Literature review and knowledge gap analysis on "Combat Casualty Care in Cold Environments"
Luis da Luz, MDPrincipal Investigator
Defence Research and Development Canada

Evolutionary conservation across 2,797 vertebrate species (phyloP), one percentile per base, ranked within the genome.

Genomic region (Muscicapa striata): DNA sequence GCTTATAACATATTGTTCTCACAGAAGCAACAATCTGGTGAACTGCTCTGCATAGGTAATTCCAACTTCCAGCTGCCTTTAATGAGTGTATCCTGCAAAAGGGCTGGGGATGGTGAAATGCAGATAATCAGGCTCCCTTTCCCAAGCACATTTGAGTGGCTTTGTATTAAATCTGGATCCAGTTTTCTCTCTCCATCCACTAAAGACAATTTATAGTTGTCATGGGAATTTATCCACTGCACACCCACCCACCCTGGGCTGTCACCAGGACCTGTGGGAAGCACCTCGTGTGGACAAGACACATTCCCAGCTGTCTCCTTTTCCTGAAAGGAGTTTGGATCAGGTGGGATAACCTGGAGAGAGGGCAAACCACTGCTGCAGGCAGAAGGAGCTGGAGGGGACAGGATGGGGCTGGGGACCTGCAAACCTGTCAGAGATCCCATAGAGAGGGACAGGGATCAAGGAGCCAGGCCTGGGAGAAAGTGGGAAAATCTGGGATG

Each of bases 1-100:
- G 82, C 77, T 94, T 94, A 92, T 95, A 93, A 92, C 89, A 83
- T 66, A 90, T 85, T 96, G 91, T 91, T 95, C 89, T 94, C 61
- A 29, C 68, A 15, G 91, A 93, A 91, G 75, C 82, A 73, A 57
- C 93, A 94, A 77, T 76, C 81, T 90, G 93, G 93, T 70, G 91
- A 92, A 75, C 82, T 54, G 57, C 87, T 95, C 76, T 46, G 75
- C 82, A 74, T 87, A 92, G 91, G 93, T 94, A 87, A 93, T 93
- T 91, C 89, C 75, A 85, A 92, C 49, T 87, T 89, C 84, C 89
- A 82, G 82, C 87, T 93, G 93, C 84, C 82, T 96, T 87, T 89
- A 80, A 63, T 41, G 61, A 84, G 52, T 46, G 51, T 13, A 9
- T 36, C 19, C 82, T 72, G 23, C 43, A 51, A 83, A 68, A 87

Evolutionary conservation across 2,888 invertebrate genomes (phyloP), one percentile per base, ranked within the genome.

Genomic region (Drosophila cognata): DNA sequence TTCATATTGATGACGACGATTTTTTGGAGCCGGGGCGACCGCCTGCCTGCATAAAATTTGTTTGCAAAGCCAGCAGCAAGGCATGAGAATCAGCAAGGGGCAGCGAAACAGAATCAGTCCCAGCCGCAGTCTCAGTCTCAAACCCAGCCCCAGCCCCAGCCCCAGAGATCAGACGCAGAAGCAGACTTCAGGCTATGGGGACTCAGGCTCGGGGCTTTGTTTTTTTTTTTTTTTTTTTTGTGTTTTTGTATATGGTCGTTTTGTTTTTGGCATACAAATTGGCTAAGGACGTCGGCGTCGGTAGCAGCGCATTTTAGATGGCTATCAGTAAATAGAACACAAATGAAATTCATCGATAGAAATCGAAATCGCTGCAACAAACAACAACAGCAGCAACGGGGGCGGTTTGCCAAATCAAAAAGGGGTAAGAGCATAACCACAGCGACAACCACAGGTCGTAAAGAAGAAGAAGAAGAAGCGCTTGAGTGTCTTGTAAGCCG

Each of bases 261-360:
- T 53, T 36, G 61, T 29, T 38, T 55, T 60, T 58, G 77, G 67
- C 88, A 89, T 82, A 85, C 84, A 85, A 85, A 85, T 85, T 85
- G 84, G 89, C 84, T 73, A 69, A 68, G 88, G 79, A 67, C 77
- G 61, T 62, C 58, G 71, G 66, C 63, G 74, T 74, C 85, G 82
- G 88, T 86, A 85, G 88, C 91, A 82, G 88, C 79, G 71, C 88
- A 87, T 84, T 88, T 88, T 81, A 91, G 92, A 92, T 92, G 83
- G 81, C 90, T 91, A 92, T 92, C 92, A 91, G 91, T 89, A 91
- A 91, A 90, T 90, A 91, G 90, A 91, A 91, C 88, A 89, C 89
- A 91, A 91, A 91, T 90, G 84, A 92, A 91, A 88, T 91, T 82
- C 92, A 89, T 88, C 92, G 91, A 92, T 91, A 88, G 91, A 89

Optimal trauma care in a combat setting is well studied and largely based on the Tactical Combat Casualty Care guidelines (primarily hemorrhage control, airway, breathing and circulation management, and hypothermia prevention). While comprehensive, these guidelines lack consideration of additional challenges of providing care to injured patients in extreme cold environments. Moreover, a lack of evidence on a holistic view of care procedures in the overall prehospital setting was identified. The aim of this project was to review the current evidence on the management of injured patients in the prehospital, combat and extreme cold settings. The authors reported numerous effective aspects of combat care, such as the use of warming blankets, tourniquets and hemostatic dressings, transfusion of blood products and treatment of coagulopathies. Furthermore, they also identified important knowledge gaps on the influence of extreme low temperatures in administering different solutions to the patient, in the use of tourniquets, and in the endovascular balloons for bleeding control. More specifically, the authors recommended that more evidence is needed on what is the speed at which the different solutions freeze and how to avoid this process. Should tourniquets not be used because of the peripheral vasoconstriction? Will the endovascular balloons freeze and become non-collapsed? Finally, the authors suggest that further research on interventions and implementations of new techniques and devices are fundamental to develop the foundation of care for trauma patients in extreme cold settings.